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Booker v. United States

United States District Court, E.D. Pennsylvania

July 19, 2018

BRANDI BOOKER ADMINISTRATOR, ESTATE OF ELAINE BOOKER
v.
UNITED STATES OF AMERICA

          MEMORANDUM

          JUAN R. SÁNCHEZ, J.

         In November 2008, following a routine employee tuberculosis screening, Greater Philadelphia Health Action (GPHA) employee Elaine Booker (Ms. Booker) was prescribed a drug to treat latent tuberculosis, which ultimately led to her acute liver failure and death. In this Federal Tort Claims Act (FTCA) action, Ms. Booker's daughter, Brandi Booker, in her capacity as administratrix of her mother's estate, [1] asserts negligence claims against the United States predicated upon the conduct of GPHA and two GPHA physicians, Dr. Monica Mallory-Whitmore and Dr. Heather Ruddock.[2]

         Following a bench trial, and for the reasons discussed herein, the Court concludes Plaintiff failed to show by a preponderance of the evidence that Dr. Mallory-Whitmore owed a duty of care to Ms. Booker or that Dr. Ruddock breached her duty of care to Ms. Booker. The Court further finds that GPHA's Employee Health Program was not defectively designed, and GPHA was not negligent in its supervision or monitoring of its health care providers. Pursuant to Federal Rule of Procedure 52(a), the Court issues the following findings of fact and conclusions of law.

         FINDINGS OF FACT

1. The Plaintiff in this FTCA action is Brandi Booker, in her capacity as administratrix of the estate of Ms. Booker.
2. The Defendant is the United States of America.
3. Ms. Booker was employed by GPHA as an administrative assistant and customer service representative, from 2001 until her death on April 25, 2009. At all times relevant to this case, Ms. Booker was employed at GPHA's Woodland Avenue facility in Philadelphia.
4. GPHA is a Pennsylvania non-profit, tax-exempt corporation that provides healthcare services to residents of Philadelphia County and the surrounding areas. As a designated “community health center, ” GPHA receives federal grant funds under Section 330 of the Public Health Service Act, 42 U.S.C. § 254b. GPHA also provides certain limited medical services to its employees through its Employee Health Program (EHP) within the context of its federally-funded scope. The services provided generally relate to the three primary objectives of the EHP: ensuring Hepatitis B vaccination, annual flu vaccination, and biannual tuberculosis screening for GPHA's employees.
5. Dr. Heather Ruddock is a licensed practicing physician who was previously employed by GPHA at its Woodland Avenue facility in Philadelphia. At all times relevant to this case, Dr. Ruddock was the Clinical Director of the Woodland Avenue facility and one of two general pediatricians at that site. Dr. Ruddock was also the facility's Employee Health Officer. As the Employee Health Officer, Dr. Ruddock administered the EHP, including overseeing the biannual employee tuberculosis screenings.
6. Dr. Monica Mallory-Whitmore is another licensed practicing physician who was employed by GPHA at its Woodland Avenue facility during the relevant time period.
7. Dr. Janet Elizabeth Young has been GPHA's Chief Medical Officer/Director since 1987, and was responsible for drafting the EHP. Under GPHA's supervisory structure, the Clinical Director at each location is supervised by the Associate Medical Director, who reports to the Chief Medical Officer/Director. In this case, Dr. Ruddock, the Clinical Director of the Woodland Avenue facility, reported to Brenda Rogers, the Associate Medical Director. Dr. Rogers reported directly to Dr. Young.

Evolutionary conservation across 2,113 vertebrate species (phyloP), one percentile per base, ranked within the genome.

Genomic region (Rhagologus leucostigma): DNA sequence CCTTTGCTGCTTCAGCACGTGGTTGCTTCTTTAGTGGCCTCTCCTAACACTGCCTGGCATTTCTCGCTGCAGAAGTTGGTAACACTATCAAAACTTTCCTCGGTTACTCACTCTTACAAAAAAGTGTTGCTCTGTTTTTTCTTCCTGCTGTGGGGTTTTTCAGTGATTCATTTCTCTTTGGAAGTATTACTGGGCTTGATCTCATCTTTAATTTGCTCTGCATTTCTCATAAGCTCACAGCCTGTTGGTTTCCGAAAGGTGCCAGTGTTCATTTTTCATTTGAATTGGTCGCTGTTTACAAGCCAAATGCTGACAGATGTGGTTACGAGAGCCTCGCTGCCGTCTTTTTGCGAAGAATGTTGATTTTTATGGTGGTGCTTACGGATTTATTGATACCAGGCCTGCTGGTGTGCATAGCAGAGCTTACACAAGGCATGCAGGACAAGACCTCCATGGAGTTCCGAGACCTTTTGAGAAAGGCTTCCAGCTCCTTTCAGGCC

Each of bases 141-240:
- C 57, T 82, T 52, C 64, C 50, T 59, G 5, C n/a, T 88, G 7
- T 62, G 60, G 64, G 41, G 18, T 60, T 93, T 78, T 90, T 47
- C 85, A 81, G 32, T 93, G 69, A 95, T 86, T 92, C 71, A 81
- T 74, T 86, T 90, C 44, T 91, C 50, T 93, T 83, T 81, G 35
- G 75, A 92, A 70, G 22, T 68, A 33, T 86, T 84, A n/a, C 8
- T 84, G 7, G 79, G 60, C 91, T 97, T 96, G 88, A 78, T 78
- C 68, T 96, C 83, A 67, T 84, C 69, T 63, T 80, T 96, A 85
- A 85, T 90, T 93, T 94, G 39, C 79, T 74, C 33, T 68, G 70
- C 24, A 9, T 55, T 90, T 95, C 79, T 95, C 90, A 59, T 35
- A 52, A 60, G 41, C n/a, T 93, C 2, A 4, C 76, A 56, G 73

8. The EHP required all GPHA employees to participate in a routine tuberculosis screening twice a year. This requirement was designed to prevent the transmission of infectious diseases between staff and patients. Each screening was accomplished through the use of a purified protein derivative skin test (PPD), which is the standard of care for tuberculosis screening. A positive PPD indicates that the employee has been exposed to the bacteria causing tuberculosis. Any employee with a positive PPD must then have a chest x-ray performed to ensure there is no active tuberculosis infection. If the PPD is positive and the chest x-ray is negative for active infection, the employee is diagnosed with latent tuberculosis. The EHP manual does not require a specific course of action when an employee is diagnosed with latent tuberculosis, but rather allows the medical provider to use his or her professional judgment in making treatment decisions.
9. Although the EHP manual does not require a specific treatment, it is undisputed that the standard of care for latent tuberculosis is a nine-month course of the antibiotic Isoniazid (INH). Taking INH can be dangerous for a person with preexisting liver disease, or for a healthy person if the person's liver function is not properly monitored throughout the course of the drug. Prior to taking INH, a person with latent tuberculosis should discuss the drug within the context of the entirety of his or her health history and current medications with either his or her primary care physician or a different consulting physician.
10. As Dr. Young explained, the EHP manual is intentionally broad regarding some aspects of screening and treatment because it is generally administered by trained, licensed physicians and intended to meet only a few discrete goals. As noted, the EHP does not specify what course of action a physician must take after diagnosing an employee with latent tuberculosis, instead leaving it to the discretion of the medical provider in the exercise of his or her professional judgment. According to Dr. Young, an EHP physician is in compliance with EHP policy if he or she refers an employee to an ...

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